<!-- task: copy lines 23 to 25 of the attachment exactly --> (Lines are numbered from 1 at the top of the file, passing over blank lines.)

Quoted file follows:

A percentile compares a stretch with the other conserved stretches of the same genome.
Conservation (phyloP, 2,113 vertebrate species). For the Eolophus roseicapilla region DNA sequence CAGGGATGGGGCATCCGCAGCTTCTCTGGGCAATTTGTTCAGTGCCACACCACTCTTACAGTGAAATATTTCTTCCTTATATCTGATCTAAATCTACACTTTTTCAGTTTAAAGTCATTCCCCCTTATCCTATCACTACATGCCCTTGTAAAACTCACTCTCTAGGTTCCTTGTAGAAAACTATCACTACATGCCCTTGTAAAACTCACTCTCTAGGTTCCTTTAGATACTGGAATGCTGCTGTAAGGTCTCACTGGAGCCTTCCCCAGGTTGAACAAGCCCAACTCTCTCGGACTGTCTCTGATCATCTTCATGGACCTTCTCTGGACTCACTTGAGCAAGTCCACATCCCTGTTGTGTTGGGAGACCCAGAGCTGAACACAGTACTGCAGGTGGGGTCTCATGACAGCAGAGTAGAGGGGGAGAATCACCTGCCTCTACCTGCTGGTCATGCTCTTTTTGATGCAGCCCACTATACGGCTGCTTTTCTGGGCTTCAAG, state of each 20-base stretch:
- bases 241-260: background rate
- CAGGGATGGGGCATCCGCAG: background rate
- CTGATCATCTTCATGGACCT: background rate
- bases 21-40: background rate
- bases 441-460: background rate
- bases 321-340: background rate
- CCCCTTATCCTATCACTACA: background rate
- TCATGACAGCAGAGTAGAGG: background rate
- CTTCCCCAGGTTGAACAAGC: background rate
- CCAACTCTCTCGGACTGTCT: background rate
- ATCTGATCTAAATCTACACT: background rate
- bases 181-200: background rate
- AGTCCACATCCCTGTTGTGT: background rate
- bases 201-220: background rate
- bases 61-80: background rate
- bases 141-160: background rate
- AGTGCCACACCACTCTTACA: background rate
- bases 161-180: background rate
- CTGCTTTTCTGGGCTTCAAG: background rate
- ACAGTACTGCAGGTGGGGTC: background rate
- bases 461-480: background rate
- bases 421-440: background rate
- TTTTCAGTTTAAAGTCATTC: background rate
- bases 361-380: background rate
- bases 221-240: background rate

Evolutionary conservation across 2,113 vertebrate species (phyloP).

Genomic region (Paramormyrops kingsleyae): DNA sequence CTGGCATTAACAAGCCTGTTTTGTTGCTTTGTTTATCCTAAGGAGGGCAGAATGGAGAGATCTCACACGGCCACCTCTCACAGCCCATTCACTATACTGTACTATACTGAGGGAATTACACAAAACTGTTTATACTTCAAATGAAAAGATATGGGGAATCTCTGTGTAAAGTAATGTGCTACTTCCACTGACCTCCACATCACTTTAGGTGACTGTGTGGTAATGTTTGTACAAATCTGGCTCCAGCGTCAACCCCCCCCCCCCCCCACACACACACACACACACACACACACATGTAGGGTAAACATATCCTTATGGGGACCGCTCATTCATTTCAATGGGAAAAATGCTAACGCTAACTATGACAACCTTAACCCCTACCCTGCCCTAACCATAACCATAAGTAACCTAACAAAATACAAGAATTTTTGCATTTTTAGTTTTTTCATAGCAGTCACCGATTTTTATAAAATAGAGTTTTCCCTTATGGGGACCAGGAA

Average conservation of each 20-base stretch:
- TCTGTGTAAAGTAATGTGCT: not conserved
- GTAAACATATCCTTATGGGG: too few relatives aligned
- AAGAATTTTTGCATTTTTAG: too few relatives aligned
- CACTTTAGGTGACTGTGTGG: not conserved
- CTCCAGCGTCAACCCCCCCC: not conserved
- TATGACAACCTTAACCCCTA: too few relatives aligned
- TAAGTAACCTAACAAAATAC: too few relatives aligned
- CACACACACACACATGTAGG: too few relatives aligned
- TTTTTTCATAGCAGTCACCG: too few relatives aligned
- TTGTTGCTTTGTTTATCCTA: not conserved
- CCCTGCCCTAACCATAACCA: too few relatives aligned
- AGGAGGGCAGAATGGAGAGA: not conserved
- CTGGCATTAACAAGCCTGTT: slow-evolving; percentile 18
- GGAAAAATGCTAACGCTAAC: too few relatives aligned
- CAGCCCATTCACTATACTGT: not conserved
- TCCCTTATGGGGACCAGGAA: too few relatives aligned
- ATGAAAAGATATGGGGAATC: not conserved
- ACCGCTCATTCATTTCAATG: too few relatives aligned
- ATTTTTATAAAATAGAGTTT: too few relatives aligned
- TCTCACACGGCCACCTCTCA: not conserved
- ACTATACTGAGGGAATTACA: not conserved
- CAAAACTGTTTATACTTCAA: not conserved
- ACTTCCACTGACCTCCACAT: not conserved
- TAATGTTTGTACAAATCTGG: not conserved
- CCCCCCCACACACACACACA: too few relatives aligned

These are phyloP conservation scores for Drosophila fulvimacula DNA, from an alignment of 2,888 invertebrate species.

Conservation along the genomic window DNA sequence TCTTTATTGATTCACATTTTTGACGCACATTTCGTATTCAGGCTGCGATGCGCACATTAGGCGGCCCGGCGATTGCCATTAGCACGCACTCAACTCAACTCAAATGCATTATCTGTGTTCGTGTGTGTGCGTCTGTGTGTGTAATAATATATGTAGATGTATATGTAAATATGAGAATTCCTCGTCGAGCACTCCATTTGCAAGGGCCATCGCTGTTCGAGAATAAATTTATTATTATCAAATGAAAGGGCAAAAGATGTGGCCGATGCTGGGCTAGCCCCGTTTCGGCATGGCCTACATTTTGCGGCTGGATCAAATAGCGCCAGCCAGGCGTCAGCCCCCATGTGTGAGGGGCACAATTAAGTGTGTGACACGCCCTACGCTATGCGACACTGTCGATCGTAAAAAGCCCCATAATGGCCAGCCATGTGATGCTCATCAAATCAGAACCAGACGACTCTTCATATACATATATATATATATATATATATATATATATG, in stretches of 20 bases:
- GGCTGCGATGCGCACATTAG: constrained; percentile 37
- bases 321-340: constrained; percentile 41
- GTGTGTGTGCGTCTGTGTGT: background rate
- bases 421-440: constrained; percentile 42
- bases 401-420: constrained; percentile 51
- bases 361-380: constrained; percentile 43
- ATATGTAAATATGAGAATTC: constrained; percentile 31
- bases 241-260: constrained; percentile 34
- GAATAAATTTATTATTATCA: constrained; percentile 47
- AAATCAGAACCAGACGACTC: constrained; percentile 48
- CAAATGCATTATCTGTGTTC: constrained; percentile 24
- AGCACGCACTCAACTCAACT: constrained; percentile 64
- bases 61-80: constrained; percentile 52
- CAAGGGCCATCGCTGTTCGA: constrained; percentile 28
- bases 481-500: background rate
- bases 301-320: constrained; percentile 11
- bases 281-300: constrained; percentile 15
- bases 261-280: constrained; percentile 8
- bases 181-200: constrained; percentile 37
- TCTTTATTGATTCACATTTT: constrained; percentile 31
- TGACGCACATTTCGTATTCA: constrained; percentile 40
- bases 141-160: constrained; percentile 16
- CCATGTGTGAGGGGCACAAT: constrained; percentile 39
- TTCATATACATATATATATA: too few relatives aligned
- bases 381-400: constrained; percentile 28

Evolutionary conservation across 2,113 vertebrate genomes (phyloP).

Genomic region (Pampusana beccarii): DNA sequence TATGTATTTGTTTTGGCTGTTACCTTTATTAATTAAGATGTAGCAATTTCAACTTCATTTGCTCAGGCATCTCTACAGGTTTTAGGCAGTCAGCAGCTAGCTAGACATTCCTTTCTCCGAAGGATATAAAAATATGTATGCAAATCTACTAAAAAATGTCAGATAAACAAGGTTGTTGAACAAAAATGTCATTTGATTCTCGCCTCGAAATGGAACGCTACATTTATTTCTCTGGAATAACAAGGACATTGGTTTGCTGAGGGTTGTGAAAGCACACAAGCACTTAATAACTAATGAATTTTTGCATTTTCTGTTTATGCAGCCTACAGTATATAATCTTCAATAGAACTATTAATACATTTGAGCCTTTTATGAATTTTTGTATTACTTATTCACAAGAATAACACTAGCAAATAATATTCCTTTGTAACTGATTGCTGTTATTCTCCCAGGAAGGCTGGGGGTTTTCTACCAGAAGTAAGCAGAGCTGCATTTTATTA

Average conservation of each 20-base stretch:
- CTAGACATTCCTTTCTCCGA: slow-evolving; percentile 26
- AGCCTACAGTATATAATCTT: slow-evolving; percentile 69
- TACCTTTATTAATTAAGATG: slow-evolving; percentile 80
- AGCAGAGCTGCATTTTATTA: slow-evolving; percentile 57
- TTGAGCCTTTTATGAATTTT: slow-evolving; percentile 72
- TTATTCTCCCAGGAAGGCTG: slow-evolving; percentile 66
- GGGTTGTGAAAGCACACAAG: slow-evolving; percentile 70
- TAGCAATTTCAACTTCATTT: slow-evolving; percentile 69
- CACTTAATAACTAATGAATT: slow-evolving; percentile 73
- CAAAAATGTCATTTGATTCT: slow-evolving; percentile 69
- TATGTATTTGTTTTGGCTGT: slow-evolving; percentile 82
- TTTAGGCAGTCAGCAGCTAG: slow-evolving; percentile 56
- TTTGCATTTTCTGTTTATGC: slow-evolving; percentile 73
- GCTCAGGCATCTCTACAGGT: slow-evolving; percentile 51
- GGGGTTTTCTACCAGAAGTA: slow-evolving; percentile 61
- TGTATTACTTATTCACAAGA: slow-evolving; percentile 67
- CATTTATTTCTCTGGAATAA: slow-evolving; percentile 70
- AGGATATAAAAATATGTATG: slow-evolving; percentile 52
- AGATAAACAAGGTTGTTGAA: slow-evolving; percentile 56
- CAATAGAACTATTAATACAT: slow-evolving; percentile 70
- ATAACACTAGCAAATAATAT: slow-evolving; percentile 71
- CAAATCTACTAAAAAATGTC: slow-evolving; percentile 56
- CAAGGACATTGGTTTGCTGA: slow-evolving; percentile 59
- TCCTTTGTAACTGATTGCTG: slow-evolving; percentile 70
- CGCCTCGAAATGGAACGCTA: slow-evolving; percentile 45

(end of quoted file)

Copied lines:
- bases 461-480: background rate
- bases 421-440: background rate
- TTTTCAGTTTAAAGTCATTC: background rate